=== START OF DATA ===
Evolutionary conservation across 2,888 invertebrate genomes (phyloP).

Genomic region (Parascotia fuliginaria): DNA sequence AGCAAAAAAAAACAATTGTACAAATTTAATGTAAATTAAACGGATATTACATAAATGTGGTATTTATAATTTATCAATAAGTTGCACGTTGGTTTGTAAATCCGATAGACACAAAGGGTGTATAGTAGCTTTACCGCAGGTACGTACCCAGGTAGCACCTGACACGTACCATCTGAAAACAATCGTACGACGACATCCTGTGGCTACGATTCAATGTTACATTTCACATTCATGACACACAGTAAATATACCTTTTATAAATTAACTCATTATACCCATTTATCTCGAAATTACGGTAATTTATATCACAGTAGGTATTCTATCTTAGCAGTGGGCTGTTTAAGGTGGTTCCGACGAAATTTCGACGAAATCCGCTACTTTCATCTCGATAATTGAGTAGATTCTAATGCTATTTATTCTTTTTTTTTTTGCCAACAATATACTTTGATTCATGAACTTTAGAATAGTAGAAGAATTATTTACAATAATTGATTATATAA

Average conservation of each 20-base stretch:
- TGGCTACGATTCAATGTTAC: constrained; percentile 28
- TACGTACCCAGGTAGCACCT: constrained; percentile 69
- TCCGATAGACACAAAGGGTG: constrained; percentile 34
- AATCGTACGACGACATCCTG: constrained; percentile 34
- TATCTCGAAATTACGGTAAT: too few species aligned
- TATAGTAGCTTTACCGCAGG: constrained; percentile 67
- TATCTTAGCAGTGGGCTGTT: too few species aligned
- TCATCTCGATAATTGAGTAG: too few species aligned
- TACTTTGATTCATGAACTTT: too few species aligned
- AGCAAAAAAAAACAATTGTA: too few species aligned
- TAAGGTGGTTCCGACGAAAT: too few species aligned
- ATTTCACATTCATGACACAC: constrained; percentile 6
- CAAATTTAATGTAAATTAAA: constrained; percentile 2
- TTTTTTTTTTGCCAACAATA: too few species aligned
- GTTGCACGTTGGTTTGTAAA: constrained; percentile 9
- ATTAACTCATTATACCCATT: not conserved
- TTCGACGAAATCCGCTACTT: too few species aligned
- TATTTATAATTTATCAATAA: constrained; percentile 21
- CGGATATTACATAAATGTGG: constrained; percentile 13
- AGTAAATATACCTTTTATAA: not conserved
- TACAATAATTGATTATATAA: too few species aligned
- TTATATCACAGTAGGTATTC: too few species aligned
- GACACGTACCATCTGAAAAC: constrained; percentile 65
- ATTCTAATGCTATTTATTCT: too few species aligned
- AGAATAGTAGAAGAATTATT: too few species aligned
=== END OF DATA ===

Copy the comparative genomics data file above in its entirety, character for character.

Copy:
Evolutionary conservation across 2,888 invertebrate genomes (phyloP).

Genomic region (Parascotia fuliginaria): DNA sequence AGCAAAAAAAAACAATTGTACAAATTTAATGTAAATTAAACGGATATTACATAAATGTGGTATTTATAATTTATCAATAAGTTGCACGTTGGTTTGTAAATCCGATAGACACAAAGGGTGTATAGTAGCTTTACCGCAGGTACGTACCCAGGTAGCACCTGACACGTACCATCTGAAAACAATCGTACGACGACATCCTGTGGCTACGATTCAATGTTACATTTCACATTCATGACACACAGTAAATATACCTTTTATAAATTAACTCATTATACCCATTTATCTCGAAATTACGGTAATTTATATCACAGTAGGTATTCTATCTTAGCAGTGGGCTGTTTAAGGTGGTTCCGACGAAATTTCGACGAAATCCGCTACTTTCATCTCGATAATTGAGTAGATTCTAATGCTATTTATTCTTTTTTTTTTTGCCAACAATATACTTTGATTCATGAACTTTAGAATAGTAGAAGAATTATTTACAATAATTGATTATATAA

Average conservation of each 20-base stretch:
- TGGCTACGATTCAATGTTAC: constrained; percentile 28
- TACGTACCCAGGTAGCACCT: constrained; percentile 69
- TCCGATAGACACAAAGGGTG: constrained; percentile 34
- AATCGTACGACGACATCCTG: constrained; percentile 34
- TATCTCGAAATTACGGTAAT: too few species aligned
- TATAGTAGCTTTACCGCAGG: constrained; percentile 67
- TATCTTAGCAGTGGGCTGTT: too few species aligned
- TCATCTCGATAATTGAGTAG: too few species aligned
- TACTTTGATTCATGAACTTT: too few species aligned
- AGCAAAAAAAAACAATTGTA: too few species aligned
- TAAGGTGGTTCCGACGAAAT: too few species aligned
- ATTTCACATTCATGACACAC: constrained; percentile 6
- CAAATTTAATGTAAATTAAA: constrained; percentile 2
- TTTTTTTTTTGCCAACAATA: too few species aligned
- GTTGCACGTTGGTTTGTAAA: constrained; percentile 9
- ATTAACTCATTATACCCATT: not conserved
- TTCGACGAAATCCGCTACTT: too few species aligned
- TATTTATAATTTATCAATAA: constrained; percentile 21
- CGGATATTACATAAATGTGG: constrained; percentile 13
- AGTAAATATACCTTTTATAA: not conserved
- TACAATAATTGATTATATAA: too few species aligned
- TTATATCACAGTAGGTATTC: too few species aligned
- GACACGTACCATCTGAAAAC: constrained; percentile 65
- ATTCTAATGCTATTTATTCT: too few species aligned
- AGAATAGTAGAAGAATTATT: too few species aligned